Schizophrenia from Hippocrates to Kraepelin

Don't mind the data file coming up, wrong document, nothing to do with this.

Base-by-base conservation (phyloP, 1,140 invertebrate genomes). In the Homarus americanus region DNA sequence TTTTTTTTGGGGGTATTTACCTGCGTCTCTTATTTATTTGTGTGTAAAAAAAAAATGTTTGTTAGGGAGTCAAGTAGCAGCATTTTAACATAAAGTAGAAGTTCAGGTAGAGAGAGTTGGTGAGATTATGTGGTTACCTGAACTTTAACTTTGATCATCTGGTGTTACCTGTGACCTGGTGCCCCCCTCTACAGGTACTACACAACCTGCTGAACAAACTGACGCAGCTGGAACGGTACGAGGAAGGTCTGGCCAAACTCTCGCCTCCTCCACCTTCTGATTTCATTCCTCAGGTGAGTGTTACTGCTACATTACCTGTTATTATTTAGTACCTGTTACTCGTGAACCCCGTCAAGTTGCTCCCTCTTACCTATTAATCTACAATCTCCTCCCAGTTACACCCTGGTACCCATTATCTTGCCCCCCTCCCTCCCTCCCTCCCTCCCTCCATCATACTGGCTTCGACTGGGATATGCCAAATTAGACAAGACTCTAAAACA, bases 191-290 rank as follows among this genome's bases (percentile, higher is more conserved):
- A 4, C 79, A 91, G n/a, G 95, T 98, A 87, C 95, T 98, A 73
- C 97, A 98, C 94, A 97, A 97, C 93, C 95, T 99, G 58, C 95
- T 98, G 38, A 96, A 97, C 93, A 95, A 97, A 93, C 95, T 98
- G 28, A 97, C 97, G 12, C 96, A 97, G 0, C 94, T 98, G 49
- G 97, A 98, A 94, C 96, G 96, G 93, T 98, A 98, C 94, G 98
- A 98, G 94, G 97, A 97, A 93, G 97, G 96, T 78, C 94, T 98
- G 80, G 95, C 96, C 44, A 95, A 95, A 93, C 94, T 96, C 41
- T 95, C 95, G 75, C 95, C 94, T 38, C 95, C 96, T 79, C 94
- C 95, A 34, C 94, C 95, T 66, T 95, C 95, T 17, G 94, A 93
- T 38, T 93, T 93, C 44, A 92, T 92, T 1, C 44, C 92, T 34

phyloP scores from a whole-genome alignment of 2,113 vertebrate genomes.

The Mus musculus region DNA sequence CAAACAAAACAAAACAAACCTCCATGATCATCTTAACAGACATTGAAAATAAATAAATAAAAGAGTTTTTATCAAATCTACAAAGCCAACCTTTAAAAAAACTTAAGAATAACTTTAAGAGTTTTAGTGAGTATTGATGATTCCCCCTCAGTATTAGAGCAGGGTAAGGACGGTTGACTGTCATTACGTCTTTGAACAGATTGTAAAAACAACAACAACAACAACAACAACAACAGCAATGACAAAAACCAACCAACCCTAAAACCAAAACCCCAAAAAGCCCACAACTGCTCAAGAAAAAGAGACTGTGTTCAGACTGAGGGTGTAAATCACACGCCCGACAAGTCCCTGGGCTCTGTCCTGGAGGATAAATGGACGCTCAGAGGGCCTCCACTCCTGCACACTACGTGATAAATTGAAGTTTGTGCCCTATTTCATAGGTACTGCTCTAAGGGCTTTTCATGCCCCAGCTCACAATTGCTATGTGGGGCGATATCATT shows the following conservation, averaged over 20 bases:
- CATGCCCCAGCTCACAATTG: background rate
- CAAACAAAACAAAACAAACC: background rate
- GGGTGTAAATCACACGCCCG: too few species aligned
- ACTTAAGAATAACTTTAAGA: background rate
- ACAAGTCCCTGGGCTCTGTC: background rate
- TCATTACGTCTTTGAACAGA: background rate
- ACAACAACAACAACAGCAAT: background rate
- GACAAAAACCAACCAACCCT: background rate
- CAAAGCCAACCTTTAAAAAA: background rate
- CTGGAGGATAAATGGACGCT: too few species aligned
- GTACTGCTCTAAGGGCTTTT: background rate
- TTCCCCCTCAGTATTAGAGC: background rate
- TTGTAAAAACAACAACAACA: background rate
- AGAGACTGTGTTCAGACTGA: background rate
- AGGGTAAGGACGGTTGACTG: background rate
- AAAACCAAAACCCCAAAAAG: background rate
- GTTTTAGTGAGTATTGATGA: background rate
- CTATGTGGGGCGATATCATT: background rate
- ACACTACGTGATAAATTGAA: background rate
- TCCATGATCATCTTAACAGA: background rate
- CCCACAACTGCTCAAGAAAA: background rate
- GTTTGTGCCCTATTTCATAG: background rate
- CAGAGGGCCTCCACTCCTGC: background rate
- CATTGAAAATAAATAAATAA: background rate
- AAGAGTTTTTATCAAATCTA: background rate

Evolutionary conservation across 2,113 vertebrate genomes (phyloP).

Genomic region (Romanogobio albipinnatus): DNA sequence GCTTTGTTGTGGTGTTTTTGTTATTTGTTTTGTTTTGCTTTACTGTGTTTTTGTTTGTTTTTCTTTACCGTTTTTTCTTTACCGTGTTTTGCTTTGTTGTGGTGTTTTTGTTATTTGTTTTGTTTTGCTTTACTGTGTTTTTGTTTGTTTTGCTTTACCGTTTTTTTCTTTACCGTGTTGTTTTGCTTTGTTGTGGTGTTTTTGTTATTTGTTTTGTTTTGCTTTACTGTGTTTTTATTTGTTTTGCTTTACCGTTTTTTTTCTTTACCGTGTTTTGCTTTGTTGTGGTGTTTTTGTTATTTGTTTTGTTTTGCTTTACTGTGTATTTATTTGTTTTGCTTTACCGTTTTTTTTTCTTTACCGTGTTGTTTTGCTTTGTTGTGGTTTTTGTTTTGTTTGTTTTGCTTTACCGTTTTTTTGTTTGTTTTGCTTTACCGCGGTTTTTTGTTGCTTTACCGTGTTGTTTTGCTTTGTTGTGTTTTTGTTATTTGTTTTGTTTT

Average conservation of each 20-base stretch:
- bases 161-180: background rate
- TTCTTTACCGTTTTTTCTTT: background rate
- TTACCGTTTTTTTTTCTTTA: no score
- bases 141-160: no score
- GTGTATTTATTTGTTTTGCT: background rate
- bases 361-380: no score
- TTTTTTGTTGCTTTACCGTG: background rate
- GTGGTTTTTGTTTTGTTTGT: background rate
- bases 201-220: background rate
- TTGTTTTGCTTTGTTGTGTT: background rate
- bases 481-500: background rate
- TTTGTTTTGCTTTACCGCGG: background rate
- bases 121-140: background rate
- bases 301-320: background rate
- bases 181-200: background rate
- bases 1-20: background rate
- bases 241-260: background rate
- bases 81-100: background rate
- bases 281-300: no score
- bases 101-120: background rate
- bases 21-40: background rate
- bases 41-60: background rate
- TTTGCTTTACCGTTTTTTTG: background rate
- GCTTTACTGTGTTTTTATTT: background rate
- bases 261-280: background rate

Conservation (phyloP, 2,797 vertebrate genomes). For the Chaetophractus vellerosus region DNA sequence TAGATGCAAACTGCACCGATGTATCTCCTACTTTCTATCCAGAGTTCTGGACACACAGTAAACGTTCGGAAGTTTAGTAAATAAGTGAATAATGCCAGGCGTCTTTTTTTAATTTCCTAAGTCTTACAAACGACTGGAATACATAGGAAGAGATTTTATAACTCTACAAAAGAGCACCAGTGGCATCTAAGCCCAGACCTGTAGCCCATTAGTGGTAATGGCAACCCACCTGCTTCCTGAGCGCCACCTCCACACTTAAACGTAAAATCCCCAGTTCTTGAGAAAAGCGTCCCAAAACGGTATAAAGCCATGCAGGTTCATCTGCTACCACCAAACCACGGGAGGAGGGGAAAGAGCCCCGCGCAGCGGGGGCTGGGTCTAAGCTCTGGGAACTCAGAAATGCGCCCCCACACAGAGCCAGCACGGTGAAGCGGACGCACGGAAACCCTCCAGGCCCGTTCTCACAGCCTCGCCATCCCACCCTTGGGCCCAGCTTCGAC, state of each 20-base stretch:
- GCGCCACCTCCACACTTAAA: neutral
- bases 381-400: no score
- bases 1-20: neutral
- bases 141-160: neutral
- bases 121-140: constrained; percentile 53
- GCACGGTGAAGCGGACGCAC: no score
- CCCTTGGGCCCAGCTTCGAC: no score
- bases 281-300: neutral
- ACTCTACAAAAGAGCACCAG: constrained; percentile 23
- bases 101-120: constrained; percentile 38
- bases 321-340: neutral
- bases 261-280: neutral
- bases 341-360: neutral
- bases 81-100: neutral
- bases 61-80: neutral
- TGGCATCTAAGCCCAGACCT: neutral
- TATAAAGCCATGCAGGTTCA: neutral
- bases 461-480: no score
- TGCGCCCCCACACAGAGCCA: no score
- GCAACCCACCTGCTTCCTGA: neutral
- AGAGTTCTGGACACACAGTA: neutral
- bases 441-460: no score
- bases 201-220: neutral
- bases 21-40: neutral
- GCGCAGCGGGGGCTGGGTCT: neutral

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From one perspective, the literature of the 1990s abounds with controversies for the schizophrenia researcher. From another, the consensus that has emerged is astonishing, viewed relative to the history of conflicting thoughts about the disorder. Despite some dissension among the ranks, the subcommittees that formulated DSM-III, DSM-III-R, and the nascent DSM-IV have endorsed largely consistent diagnostic criteria for schizophrenia for the past 10 years. This is no small accomplishment, considering that many characteristics of schizophrenia were only clearly delineated within the past 200 years. Further, although debate continues about the relative importance of psychosocial versus somatic factors in the etiology of the illness, most would now agree that a genetic component is part of the diathesis for schizophrenia. That such consensus should exist is remarkable in light of two points of history. One is that in this country less than a half-century ago, prevailing beliefs about the primary causes of mental illness were solidly psychogenic, and indeed psychoanalytic. Moreover, only a little more than 200 years ago, viable candidate causes for the etiology of psychopathology included mystical forces: the last European execution of a witch occurred in Switzerland in 1782 (Zilboorg & Henry, 1941).